When developing, it’s nice to run locally and connect to the same services and backends you’ll be using in production (instead of faking data or responses). The goal is to abstract out the differences between accessing them on Bluemix and accessing them locally.

Here is an easy way to do that without using a proxy and without updating your local environment variables for every different project you’re working on.

Note: this post is specific to using the Node.js runtime, but the same technique can be applied to other runtimes.

If you navigate over to your environment variables for a given application in Bluemix, you’ll see something like:

  "user-provided": [
      "name": "AlchemyAPI-2e",
      "label": "user-provided",
      "credentials": {
        "apikey": "YOUR_KEY"
  "mongolab": [
      "name": "MongoLab-bh",
      "label": "mongolab",
      "plan": "sandbox",
      "credentials": {
        "uri": "mongodb://username:password@host.mongolab.com:port/db"

When developing locally, I like making a VCAP_SERVICES.json file that is identical. I then make a vcapServices.js node module that looks like:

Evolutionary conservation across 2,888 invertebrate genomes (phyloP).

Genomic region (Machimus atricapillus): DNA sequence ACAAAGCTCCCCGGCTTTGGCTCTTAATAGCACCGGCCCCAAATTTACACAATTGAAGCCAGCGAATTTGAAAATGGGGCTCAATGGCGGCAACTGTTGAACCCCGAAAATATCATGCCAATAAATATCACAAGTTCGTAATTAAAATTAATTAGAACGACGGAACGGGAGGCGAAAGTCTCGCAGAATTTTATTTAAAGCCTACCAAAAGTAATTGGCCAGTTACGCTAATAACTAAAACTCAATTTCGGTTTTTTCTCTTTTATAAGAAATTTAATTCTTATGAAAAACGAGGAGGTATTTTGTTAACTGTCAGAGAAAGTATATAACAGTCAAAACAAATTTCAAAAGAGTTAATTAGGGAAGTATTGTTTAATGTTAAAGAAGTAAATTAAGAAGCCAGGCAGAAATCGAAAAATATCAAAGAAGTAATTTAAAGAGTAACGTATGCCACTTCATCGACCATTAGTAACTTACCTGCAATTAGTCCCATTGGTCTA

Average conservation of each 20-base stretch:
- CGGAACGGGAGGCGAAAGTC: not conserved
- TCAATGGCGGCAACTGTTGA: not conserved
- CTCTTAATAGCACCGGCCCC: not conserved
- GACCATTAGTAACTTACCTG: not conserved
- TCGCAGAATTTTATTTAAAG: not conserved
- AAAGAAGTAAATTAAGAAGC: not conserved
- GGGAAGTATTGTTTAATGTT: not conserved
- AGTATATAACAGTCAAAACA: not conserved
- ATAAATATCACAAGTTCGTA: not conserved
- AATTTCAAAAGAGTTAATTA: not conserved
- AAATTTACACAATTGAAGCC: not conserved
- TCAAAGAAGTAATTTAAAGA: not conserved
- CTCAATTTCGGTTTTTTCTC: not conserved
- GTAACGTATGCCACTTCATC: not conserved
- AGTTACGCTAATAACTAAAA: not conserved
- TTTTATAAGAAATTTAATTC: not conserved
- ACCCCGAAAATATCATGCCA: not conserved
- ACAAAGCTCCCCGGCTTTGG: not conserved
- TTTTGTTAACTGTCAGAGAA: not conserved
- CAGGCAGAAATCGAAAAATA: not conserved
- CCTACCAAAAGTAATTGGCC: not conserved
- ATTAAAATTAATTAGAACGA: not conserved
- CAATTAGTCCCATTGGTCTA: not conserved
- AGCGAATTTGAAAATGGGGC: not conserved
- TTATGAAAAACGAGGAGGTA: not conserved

var vcapServices;
// if running in Bluemix, use the environment variables
if (process.env.VCAP_SERVICES) {
  vcapServices = JSON.parse(process.env.VCAP_SERVICES);
// otherwise use our JSON file
} else {
  try {
    vcapServices = require('./VCAP_SERVICES.json');
  } catch (e) {
module.exports = vcapServices;

This abstracts out the differences between running in Bluemix and running locally. To reference your credentials for different services, all you need to do is load in this module and use it like a JSON object.

For example, to connect to MongoLab…

import mongoose     from 'mongoose';
import vcapServices from './vcapServices';

var mongoUri = vcapServices.mongolab[0].credentials.uri;

Just make sure to add path/to/VCAP_SERVICES.json to both your .gitignore and .cfignore!